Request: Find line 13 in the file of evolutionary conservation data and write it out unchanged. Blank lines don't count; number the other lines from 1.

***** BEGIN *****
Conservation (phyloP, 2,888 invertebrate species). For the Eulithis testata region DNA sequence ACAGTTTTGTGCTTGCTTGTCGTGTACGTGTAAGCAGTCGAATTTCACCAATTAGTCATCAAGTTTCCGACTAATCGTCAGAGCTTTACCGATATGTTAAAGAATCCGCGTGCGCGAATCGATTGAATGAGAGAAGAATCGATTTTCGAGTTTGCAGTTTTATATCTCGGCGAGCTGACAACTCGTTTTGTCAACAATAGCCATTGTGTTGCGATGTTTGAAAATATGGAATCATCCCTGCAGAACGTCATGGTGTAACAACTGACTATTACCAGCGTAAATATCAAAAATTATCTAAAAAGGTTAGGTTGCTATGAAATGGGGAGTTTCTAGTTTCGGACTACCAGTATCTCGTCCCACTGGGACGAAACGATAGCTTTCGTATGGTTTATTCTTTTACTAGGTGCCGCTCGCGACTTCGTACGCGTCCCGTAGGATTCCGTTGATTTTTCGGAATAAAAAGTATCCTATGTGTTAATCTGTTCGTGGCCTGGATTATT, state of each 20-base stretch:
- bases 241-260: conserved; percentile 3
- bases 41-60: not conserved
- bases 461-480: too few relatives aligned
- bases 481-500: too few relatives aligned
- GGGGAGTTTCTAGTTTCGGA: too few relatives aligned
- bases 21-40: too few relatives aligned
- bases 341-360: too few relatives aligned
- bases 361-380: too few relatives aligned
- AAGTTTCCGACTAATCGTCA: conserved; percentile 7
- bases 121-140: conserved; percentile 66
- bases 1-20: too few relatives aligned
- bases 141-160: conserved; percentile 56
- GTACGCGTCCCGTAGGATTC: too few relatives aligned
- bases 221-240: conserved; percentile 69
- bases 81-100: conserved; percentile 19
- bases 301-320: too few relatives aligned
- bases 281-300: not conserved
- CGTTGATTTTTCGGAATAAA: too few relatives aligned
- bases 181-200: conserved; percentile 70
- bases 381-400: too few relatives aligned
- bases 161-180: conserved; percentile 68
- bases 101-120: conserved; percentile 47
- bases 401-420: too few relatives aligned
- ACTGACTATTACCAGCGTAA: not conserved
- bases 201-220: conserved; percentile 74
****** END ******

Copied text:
- bases 141-160: conserved; percentile 56